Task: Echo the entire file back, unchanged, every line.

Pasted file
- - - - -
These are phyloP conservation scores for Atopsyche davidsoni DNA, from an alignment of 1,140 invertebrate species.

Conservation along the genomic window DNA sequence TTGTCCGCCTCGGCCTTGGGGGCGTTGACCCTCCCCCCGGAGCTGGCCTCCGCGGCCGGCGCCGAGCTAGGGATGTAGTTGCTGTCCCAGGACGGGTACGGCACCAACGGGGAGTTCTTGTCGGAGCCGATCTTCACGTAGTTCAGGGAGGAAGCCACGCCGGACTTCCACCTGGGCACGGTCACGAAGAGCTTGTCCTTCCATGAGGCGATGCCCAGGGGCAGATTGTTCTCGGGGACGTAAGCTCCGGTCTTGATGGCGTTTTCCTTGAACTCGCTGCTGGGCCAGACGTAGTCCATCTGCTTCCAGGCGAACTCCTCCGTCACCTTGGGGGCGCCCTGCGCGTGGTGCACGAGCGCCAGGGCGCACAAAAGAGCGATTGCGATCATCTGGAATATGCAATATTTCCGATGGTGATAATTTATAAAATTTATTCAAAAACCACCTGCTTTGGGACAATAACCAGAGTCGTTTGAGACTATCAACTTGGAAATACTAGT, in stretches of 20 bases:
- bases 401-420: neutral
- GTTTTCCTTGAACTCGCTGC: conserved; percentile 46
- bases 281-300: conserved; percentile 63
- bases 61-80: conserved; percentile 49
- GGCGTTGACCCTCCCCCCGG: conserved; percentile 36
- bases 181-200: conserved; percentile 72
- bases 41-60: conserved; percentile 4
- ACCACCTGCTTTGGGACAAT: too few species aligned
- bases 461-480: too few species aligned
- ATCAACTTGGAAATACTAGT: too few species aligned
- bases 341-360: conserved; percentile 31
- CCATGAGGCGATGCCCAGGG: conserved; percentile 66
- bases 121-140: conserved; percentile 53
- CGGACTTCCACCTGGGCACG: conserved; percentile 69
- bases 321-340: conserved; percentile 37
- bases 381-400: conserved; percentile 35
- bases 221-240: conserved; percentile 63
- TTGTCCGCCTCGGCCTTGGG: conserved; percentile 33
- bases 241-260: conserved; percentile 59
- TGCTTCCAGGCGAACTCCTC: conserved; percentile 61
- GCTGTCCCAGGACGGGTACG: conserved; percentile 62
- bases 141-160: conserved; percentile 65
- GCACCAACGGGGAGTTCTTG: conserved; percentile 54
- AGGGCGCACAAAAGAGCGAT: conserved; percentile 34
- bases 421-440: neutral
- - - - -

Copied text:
These are phyloP conservation scores for Atopsyche davidsoni DNA, from an alignment of 1,140 invertebrate species.

Conservation along the genomic window DNA sequence TTGTCCGCCTCGGCCTTGGGGGCGTTGACCCTCCCCCCGGAGCTGGCCTCCGCGGCCGGCGCCGAGCTAGGGATGTAGTTGCTGTCCCAGGACGGGTACGGCACCAACGGGGAGTTCTTGTCGGAGCCGATCTTCACGTAGTTCAGGGAGGAAGCCACGCCGGACTTCCACCTGGGCACGGTCACGAAGAGCTTGTCCTTCCATGAGGCGATGCCCAGGGGCAGATTGTTCTCGGGGACGTAAGCTCCGGTCTTGATGGCGTTTTCCTTGAACTCGCTGCTGGGCCAGACGTAGTCCATCTGCTTCCAGGCGAACTCCTCCGTCACCTTGGGGGCGCCCTGCGCGTGGTGCACGAGCGCCAGGGCGCACAAAAGAGCGATTGCGATCATCTGGAATATGCAATATTTCCGATGGTGATAATTTATAAAATTTATTCAAAAACCACCTGCTTTGGGACAATAACCAGAGTCGTTTGAGACTATCAACTTGGAAATACTAGT, in stretches of 20 bases:
- bases 401-420: neutral
- GTTTTCCTTGAACTCGCTGC: conserved; percentile 46
- bases 281-300: conserved; percentile 63
- bases 61-80: conserved; percentile 49
- GGCGTTGACCCTCCCCCCGG: conserved; percentile 36
- bases 181-200: conserved; percentile 72
- bases 41-60: conserved; percentile 4
- ACCACCTGCTTTGGGACAAT: too few species aligned
- bases 461-480: too few species aligned
- ATCAACTTGGAAATACTAGT: too few species aligned
- bases 341-360: conserved; percentile 31
- CCATGAGGCGATGCCCAGGG: conserved; percentile 66
- bases 121-140: conserved; percentile 53
- CGGACTTCCACCTGGGCACG: conserved; percentile 69
- bases 321-340: conserved; percentile 37
- bases 381-400: conserved; percentile 35
- bases 221-240: conserved; percentile 63
- TTGTCCGCCTCGGCCTTGGG: conserved; percentile 33
- bases 241-260: conserved; percentile 59
- TGCTTCCAGGCGAACTCCTC: conserved; percentile 61
- GCTGTCCCAGGACGGGTACG: conserved; percentile 62
- bases 141-160: conserved; percentile 65
- GCACCAACGGGGAGTTCTTG: conserved; percentile 54
- AGGGCGCACAAAAGAGCGAT: conserved; percentile 34
- bases 421-440: neutral